The lockdown has failed to arouse any kind of political opinion among these people. It turns out that even when their own lives are affected to some degree, they still refrain from connecting to the larger social issues at hand, since the status quo is still in their favour. Also, in sync with their consumeristic tendencies, they find it ‘difficult’ to stay away from the alluring grandeur of shopping malls, restaurants and multiplexes.
The big capitalists have stepped in as saviors to placate the collective pining of this class of people. One such instance is the conveyance of essentials along with few popular brands of fast food being served by food-delivery platforms to their doorstep. This setup seems to work well for both the elite consumers who are served in the comfort of their homes, and the big capitalists who are making the most out of this crucial situation to serve their own interests.
There are no qualms about endangering the lives of the delivery person who probably has neither adequate safety measures, nor sufficient compensation. Ignoring the larger social context, the elites are content with pompous display of solidarity by banging utensils and lighting lamps. Such incidences reveal the structurally created and nurtured indifference of this class. While ignoring class differences, the elite section desperately safeguards its caste and religious privileges as evidenced from the incidences of racism which have come to the fore.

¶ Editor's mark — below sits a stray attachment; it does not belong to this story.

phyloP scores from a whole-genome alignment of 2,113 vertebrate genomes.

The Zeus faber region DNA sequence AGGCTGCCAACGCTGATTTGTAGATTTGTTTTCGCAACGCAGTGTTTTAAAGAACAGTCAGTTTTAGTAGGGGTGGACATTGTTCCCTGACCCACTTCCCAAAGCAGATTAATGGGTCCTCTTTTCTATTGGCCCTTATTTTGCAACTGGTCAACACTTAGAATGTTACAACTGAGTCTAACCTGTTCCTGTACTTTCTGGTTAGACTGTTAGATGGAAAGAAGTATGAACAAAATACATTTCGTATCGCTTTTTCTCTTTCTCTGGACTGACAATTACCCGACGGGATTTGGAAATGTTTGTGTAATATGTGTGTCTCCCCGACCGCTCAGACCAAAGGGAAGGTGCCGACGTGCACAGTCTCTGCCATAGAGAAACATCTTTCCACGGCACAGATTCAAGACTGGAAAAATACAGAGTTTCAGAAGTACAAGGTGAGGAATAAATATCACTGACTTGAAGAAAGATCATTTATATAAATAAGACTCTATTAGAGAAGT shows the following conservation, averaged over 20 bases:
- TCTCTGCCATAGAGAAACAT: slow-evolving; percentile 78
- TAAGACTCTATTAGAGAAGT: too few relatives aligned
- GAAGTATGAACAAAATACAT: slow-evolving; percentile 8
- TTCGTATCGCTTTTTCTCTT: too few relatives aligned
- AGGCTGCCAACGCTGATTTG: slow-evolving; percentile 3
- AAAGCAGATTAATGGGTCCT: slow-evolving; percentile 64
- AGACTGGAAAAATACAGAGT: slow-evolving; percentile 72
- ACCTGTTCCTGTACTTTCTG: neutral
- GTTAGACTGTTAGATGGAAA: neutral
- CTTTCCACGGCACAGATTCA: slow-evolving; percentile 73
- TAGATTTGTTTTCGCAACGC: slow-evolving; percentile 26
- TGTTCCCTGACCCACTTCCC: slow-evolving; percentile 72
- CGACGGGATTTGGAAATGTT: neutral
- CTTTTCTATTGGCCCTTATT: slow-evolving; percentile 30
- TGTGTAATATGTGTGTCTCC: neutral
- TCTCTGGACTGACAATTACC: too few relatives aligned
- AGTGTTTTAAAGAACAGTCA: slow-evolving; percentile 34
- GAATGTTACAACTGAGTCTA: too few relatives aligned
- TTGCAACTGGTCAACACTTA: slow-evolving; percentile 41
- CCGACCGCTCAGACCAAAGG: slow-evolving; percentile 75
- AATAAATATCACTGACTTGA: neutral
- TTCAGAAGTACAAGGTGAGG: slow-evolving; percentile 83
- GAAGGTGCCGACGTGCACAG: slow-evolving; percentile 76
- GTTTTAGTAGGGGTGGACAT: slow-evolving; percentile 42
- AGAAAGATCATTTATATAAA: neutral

Hatred towards certain minority communities has resurfaced. A New Delhi based organization, Rights and Risk Analysis Group (RARG), has brought out a report which documents 22 cases of hate and discrimination against ‘India’s Mongoloid looking people’ between February 27 and March 25, this year. The bigotry against certain religious minorities has become all the more blatant in the past one year.
It has spilled over even in the current times of crisis. Conspiracy theories linking the spread of the coronavirus as an Islamic agenda have been doing the rounds. Such beliefs are further bolstered by jingoistic media houses. When reality becomes too gruesome to tolerate, apathy of the urban middle class takes a backseat. In an attempt to ameliorate their prick of conscience, they resort to donations. We see its manifestation in the present crisis as well.
The elites choose to limit their responsibilities to philanthropy. This exonerates them from acknowledging questions raised regarding the very existence of the cause of donation. However, it must be mentioned that the very concept of charity work is an intended product of capitalism. It assumes a pre-existing condition of sympathy-laden superiority of the haves towards the have-nots.
An individual representative of the elite class is the ‘ideal being’ in mainstream economic theories. The oft celebrated economic models which lead to policy-making decisions assume selfcentered, rational, individual utility maximizing agents. However, continuing importance accorded to individualism fails to address the prevailing deep-rooted issues which plague our society.
To quote Jean Dréze, “If we want the human race to survive, we need to go beyond self-interest and foster different kinds of values and social norms… Nonetheless, through education, democratic engagement and social movements, you can still develop different ways of thinking and behaviour, and we have to do this somehow. Otherwise, we are doomed.”
(The writers are Research Scholars in Economics at the Centre for Development Studies (JNU), Thiruvananthapuram, Kerala)